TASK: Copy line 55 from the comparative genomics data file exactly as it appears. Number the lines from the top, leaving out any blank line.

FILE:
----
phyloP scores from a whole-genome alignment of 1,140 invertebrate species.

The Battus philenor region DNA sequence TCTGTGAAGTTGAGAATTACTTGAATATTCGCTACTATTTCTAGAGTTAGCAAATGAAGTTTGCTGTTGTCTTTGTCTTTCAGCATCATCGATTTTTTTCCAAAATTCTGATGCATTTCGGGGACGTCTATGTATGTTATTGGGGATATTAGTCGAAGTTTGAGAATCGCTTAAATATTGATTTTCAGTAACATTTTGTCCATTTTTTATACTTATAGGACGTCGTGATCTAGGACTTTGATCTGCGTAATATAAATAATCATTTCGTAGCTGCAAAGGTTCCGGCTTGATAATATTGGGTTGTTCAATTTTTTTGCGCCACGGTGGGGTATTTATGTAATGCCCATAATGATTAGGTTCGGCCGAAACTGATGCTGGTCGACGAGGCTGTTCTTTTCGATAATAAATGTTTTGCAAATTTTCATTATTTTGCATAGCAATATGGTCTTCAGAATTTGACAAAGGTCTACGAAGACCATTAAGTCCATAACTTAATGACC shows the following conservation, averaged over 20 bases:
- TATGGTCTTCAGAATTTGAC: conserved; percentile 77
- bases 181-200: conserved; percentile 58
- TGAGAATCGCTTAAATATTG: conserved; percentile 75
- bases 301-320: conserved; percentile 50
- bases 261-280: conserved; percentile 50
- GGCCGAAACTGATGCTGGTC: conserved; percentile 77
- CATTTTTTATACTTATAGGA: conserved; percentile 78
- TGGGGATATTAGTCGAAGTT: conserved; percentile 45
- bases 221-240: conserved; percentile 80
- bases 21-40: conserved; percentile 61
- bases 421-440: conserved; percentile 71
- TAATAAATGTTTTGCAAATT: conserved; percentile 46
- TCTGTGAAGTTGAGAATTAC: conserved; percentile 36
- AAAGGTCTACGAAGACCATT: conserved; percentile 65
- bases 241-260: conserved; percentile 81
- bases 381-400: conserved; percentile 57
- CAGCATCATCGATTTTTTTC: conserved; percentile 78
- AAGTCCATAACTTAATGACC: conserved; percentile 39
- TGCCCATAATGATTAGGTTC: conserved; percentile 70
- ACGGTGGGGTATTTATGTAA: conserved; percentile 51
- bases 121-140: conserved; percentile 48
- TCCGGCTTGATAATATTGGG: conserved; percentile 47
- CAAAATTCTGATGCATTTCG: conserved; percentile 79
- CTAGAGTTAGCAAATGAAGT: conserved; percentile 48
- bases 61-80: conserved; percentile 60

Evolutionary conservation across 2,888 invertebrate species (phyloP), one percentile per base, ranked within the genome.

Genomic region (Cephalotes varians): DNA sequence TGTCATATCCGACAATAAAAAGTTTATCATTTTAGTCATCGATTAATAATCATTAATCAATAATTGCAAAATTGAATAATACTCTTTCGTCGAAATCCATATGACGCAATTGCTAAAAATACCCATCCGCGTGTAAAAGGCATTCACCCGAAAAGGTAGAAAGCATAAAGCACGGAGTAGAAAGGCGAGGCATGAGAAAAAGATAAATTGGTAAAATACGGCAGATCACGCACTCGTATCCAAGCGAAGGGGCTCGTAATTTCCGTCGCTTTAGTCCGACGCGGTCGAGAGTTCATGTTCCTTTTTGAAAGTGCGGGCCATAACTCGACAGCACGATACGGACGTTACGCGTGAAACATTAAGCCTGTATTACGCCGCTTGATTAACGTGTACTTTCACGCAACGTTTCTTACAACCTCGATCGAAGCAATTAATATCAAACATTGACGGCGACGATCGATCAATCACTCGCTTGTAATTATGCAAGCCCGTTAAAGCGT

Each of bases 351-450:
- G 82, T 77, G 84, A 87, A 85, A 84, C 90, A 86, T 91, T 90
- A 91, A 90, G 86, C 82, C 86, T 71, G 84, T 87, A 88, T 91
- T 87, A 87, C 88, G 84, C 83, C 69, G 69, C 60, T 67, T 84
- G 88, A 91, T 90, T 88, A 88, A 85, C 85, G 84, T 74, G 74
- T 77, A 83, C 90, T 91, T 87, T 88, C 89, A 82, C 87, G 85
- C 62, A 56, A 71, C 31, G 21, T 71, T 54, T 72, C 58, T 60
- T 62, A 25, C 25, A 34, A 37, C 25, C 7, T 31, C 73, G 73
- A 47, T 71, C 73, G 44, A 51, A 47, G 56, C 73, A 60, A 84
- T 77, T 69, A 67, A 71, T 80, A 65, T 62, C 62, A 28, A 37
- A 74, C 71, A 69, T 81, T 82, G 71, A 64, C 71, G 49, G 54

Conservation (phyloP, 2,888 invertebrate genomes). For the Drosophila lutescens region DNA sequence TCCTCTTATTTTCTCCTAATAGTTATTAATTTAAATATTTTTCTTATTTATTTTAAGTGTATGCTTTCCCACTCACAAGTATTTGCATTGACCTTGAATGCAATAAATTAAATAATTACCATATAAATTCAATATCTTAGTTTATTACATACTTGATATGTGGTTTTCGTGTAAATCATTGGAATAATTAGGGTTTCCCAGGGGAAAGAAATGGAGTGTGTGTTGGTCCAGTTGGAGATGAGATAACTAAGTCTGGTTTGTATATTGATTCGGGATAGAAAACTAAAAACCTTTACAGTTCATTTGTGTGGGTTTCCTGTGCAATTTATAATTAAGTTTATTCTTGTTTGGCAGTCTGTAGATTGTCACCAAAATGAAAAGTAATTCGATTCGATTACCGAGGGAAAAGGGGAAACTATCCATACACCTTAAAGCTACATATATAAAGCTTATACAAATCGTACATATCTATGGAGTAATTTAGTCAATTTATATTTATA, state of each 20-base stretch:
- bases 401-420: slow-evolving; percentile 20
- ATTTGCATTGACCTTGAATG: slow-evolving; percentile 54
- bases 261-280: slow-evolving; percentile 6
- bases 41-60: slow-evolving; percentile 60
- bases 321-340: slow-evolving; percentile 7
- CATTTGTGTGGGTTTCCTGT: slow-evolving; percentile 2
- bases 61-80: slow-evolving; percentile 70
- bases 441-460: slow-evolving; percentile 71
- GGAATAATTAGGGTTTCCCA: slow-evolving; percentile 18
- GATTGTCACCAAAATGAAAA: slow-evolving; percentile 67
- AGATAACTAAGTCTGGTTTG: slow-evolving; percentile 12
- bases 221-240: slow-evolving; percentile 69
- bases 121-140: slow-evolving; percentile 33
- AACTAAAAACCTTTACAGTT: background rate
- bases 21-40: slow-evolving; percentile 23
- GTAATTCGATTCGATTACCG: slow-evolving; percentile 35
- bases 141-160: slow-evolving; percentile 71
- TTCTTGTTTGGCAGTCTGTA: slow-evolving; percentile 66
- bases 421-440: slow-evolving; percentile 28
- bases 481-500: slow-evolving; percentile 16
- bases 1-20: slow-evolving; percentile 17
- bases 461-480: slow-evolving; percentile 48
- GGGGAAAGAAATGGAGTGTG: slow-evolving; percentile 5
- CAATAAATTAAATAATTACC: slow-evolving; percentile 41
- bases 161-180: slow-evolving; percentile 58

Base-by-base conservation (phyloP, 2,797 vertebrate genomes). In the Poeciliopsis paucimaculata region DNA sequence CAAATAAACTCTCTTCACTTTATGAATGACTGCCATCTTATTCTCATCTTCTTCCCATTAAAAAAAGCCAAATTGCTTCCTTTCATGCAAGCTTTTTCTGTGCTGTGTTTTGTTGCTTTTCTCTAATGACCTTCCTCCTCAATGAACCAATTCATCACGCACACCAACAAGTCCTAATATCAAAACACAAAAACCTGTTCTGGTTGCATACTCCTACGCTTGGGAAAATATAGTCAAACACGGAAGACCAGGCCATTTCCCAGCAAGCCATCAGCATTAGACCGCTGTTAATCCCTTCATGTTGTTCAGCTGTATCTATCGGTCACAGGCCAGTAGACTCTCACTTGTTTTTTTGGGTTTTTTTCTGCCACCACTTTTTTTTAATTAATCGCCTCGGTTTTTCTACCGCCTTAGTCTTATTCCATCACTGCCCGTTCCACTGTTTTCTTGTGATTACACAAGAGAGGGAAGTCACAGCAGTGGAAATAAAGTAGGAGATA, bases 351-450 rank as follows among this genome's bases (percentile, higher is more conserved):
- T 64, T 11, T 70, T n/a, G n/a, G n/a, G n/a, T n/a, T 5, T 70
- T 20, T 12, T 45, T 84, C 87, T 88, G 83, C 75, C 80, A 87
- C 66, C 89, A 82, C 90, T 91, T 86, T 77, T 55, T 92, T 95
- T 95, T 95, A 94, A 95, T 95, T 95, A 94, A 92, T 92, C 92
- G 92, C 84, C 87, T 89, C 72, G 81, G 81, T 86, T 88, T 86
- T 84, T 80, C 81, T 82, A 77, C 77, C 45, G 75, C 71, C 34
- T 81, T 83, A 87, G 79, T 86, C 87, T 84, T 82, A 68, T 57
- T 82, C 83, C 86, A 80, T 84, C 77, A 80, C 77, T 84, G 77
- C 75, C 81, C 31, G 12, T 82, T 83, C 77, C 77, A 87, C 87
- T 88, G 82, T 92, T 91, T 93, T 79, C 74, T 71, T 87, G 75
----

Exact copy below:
- AACTAAAAACCTTTACAGTT: background rate